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Public agencies accused of violations ‘must respond by Thursday’

By JT - Nov 04,2018 - Last updated at Nov 04,2018

AMMAN — Minister of State for Media Affairs and Government Spokesperson Jumana Ghunaimat on Sunday stressed that the government is following up on all the observations and violations  in the public administration listed in the Audit Bureau’s 2017 report. 

The government will work to address all these cases “as part of its policy to combat corruption and waste of public money”, Ghunaimat added.

In a press statement, she said the government is currently reviewing, analysing and sorting out all the violations included in the report in order to rectify the situation case by case, stressing that all actions taken on these violations will be announced with “utter transparency”.

She pointed out all the ministries and agencies where the violations reportedly occurred, 75 in total, were contacted and instructed to respond by Thursday at latest.

The violations will be addressed either through decisions to be made by the Cabinet, or by referring the files to the Jordan Integrity and Anti-Corruption Commission if graft is suspected.  

In a related development, a committee entrusted by the Cabinet with examining the Audit Bureau’s report, held its second meeting on Sunday. Its chairperson, Sami Dawood, who is the secretary general of the Council of Ministers, stressed that the Prime Ministry completed dispatching relevant correspondences to all concerned agencies.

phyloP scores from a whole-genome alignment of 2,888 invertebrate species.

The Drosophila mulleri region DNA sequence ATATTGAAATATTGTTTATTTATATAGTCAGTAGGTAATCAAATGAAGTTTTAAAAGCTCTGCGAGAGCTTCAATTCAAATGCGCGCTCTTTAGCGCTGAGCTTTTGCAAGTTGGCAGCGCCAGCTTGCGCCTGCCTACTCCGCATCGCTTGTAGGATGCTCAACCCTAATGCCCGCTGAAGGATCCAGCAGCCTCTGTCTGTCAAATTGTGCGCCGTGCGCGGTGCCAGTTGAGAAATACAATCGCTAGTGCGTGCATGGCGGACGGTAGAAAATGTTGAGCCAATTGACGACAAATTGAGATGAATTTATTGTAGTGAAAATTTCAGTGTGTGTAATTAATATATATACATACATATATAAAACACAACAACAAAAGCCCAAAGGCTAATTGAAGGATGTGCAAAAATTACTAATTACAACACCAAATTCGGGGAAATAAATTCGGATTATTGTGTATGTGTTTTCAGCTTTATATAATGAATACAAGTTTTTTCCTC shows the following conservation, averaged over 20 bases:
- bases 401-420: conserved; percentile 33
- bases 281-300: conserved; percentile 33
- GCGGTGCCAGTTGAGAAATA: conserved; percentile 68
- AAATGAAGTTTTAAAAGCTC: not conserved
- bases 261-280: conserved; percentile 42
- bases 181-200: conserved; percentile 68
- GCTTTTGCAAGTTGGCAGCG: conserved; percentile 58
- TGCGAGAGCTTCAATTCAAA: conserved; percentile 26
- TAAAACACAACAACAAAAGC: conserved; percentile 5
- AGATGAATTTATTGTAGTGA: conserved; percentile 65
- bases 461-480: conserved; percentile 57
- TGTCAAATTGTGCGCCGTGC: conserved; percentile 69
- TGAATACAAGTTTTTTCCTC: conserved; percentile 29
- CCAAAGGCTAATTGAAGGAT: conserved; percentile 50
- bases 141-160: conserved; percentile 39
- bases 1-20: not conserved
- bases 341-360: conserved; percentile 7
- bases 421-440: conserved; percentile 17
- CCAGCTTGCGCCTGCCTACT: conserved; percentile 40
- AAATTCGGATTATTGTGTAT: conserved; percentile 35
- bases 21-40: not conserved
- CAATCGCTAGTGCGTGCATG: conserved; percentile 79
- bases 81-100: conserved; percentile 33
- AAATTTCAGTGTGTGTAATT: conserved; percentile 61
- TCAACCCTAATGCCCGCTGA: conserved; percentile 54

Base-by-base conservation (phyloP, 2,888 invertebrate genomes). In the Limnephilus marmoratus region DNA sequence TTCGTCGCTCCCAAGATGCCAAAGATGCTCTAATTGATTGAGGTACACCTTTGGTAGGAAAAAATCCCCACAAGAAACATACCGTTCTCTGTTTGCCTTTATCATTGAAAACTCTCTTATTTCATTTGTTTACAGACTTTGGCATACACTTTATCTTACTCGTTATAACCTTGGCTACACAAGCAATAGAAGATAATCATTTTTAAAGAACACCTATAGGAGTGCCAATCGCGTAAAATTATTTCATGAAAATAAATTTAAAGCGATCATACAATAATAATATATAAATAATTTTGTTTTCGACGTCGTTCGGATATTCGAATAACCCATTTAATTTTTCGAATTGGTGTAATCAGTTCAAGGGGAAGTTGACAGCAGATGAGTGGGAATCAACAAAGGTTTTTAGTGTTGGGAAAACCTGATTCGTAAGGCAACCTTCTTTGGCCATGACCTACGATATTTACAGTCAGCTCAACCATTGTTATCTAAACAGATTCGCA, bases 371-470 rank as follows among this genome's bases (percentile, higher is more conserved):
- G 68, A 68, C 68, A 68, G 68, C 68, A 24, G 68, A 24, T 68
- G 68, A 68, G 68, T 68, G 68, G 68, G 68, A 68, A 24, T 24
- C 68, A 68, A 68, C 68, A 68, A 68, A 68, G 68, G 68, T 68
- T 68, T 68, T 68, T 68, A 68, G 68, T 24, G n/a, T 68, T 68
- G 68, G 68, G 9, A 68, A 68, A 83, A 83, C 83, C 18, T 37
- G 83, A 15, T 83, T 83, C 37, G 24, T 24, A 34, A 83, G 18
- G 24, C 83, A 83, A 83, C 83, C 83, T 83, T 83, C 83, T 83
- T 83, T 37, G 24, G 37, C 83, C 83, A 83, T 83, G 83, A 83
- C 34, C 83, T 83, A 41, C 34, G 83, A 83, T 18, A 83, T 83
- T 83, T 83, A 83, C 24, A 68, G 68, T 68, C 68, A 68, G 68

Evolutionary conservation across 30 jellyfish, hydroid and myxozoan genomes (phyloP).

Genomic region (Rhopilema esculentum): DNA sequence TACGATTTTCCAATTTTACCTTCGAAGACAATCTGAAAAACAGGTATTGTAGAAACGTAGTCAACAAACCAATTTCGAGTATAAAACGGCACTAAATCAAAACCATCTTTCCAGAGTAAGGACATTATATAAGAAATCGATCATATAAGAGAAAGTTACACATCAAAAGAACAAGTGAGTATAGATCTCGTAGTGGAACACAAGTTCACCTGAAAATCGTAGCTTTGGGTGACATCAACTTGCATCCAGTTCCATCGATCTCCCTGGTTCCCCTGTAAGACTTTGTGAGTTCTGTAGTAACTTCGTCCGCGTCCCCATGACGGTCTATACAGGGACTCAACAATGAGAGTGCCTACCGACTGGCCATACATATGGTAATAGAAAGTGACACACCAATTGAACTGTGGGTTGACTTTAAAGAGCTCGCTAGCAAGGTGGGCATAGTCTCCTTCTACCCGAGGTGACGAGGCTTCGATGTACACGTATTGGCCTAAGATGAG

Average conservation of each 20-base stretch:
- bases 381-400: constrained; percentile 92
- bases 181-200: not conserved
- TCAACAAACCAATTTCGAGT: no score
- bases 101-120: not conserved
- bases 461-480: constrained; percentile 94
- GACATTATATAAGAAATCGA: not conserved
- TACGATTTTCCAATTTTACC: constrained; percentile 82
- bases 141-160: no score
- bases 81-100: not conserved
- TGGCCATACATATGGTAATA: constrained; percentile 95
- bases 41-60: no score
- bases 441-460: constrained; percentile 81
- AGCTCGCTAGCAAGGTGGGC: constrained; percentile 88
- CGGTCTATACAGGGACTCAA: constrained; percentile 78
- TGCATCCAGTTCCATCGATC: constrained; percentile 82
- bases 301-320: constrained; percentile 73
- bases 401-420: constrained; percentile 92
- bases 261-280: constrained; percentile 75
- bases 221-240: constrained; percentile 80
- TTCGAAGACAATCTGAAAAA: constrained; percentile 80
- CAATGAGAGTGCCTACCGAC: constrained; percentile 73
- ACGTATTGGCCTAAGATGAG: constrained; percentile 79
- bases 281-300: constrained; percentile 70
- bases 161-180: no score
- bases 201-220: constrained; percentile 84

Dawood pointed out that the committee started receiving the responses of ministries and institutions as one step towards settling all the issues raised in the report.

The report was made available to the public after the Lower House Speaker Atef Tarawneh requested its publication on the chamber’s website, a move which, he said in a meeting on Wednesday, was “part of the transparent strategy he believes the bureau should adopt”.

The 2017 audit showed “multiple financial irregularities and violations”, which include 69 instances of financial corruption and fraud amounting to around JD2.3 million. 

These violations were attributed to accountants, treasurers and tax collectors, who “manipulated records and receipts”. 

The law requires presenting an annual report to the Lower House, which would outline any irregularities, deficiencies or weaknesses in the performance of the audited entities. The report should be presented at the beginning of the Parliament’s ordinary session, and at any other time the House of Representatives may require.

The bureau oversees the revenues, expenditures, deposits, advances, loans, settlements and warehouse accounts for all government ministries, departments, agencies, public official institutions and independent official entities.

It also oversees the municipal boards, syndicates, professional unions, charities and voluntary bodies, as well as companies where the government has 50 per cent stake or more.

 

 

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